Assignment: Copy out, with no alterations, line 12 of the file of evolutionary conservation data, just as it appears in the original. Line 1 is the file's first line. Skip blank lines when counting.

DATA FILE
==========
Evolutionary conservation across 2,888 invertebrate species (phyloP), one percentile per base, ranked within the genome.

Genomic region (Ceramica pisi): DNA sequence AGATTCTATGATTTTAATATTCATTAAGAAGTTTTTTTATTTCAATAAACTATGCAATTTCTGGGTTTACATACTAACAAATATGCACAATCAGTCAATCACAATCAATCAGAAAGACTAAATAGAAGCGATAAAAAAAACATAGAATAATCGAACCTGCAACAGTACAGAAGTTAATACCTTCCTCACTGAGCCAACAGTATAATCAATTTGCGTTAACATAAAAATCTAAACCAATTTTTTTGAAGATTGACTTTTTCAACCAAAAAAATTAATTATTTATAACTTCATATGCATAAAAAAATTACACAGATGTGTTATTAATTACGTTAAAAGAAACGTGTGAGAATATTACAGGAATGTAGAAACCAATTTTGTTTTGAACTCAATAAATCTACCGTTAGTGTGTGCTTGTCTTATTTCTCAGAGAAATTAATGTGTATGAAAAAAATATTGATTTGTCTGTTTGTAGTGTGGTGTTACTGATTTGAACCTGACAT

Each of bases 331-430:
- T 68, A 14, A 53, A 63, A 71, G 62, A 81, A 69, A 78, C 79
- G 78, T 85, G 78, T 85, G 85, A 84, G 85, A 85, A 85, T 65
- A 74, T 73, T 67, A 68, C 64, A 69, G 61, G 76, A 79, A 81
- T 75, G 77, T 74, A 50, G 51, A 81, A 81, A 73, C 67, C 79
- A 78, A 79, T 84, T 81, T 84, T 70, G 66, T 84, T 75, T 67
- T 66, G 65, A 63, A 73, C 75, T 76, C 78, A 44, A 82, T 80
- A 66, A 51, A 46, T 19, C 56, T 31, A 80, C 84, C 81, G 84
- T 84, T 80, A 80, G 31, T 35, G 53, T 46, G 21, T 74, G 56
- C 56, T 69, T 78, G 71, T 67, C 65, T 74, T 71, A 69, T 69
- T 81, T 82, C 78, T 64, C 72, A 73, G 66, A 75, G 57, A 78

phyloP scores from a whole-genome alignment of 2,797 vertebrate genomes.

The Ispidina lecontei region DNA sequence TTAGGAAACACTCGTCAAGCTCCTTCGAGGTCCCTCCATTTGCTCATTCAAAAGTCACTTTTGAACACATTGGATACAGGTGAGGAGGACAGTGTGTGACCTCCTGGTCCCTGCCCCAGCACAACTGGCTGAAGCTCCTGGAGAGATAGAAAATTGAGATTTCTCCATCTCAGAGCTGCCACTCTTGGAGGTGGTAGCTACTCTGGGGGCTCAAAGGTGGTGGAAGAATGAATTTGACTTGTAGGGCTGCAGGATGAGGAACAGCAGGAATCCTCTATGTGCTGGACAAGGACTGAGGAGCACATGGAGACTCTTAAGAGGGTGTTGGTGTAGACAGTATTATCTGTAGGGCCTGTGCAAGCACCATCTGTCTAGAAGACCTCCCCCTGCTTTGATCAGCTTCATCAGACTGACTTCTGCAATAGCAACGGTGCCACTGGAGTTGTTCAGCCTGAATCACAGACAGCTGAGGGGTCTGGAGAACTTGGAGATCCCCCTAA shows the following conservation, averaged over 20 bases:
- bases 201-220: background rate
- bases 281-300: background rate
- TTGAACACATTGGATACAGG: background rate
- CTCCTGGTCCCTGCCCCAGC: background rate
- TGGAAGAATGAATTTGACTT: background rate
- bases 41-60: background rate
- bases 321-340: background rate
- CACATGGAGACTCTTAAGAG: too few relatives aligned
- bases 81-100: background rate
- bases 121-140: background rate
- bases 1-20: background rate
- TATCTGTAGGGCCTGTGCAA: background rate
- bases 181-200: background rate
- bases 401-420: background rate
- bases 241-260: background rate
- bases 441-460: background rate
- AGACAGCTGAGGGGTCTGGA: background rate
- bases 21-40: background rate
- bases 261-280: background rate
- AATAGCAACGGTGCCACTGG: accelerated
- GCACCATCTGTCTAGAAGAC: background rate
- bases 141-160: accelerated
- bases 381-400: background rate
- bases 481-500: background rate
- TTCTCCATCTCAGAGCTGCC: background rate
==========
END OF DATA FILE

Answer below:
- C 56, T 69, T 78, G 71, T 67, C 65, T 74, T 71, A 69, T 69